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Open house at Camp Joy-El popular event

November 01, 1998|By KERRY LYNN FRALEY

GREENCASTLE, Pa. - Beth Mummert was treading familiar ground Saturday, when she took her children and nephew to the Fall Open House at Camp Joy-El.

"I actually was a camper. I came up through the Released Time program," said the Chambersburg, Pa., resident, who now helps with the state-approved religious instruction program at New Franklin Elementary School.

Mummert said she has loved coming to Camp Joy-El - tucked away on wooded property off Pa. 995 near Greencastle, Pa. - ever since she was a little girl and earned her way to summer camp there by memorizing Bible verses.

"I wasn't allowed to go until I earned free camp," she said.

Now, she likes bringing friends to let them see what the camp is all about, Mummert said.

It's common for volunteers and former campers to bring friends and family to the open house, said Terry Ortman, director of public relations for the non-denominational organization that built the camp in 1974.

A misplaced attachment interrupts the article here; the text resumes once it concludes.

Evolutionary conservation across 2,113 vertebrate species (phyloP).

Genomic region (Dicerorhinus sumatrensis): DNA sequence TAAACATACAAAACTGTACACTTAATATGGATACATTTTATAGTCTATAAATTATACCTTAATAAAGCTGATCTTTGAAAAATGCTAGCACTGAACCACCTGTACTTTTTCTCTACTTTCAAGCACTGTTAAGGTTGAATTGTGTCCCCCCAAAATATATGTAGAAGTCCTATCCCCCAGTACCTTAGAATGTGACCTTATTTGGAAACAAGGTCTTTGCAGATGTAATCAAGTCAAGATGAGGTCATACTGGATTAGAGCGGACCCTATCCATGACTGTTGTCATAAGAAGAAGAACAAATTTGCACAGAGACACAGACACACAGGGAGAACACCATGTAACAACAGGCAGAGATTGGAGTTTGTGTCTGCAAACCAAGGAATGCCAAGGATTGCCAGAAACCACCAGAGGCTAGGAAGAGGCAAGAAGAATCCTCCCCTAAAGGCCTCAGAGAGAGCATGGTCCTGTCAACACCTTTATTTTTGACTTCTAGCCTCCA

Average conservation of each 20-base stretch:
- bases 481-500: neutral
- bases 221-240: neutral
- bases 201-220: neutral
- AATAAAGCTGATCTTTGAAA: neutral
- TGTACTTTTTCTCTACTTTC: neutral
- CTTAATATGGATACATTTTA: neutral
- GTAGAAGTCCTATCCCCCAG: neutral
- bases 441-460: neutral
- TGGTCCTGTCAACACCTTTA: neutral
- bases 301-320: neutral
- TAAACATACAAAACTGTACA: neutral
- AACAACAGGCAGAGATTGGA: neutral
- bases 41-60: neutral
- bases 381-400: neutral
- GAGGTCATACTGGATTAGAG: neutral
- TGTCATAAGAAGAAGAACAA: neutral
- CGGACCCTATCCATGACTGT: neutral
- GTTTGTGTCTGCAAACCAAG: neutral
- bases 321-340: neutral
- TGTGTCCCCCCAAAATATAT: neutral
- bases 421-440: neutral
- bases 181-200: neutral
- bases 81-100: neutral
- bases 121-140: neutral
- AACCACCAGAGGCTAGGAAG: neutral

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The main reason for the open house is to showcase the camp and all of its ministries, Ortman said.

Another reason is to allow children in the Released Time program to come out and see the camp, he said.

This year's open house, estimated to have drawn more than 600 people, celebrated the 25th anniversary of the camp.

Elementary students in the program are still earning their way to camp by learning Bible verses, Ortman said.

Though the scope of CBM Ministries has expanded considerably over the years, its main purpose has remained the Released Time program, he said.

Camp Joy-El came about as a result of the growing popularity of the program, which allows public school students to be dismissed from school for an hour each week for religious instruction with parental permission, Ortman said.

The program, which started in 1967 with one class in one school in Chambersburg, is now in 63 elementary schools in 22 school districts in eight counties, he said.

Starting with 19 acres of land donated by three farmers, Camp Joy-El has grown to about 45 acres with about 18 buildings, Ortman said.

It's used year-round, with winterized buildings to accommodate winter retreats sponsored by the organization as well as rentals to church groups, he said.

The open house, first held every two years, has become so popular it was decided to have it every year, Ortman said.

It always features events for all ages, including a craft fair, barbecued chicken dinner, archery, go-cart rides and games, he said.

This year's special event was a hayride with Belgian horses, Ortman said.

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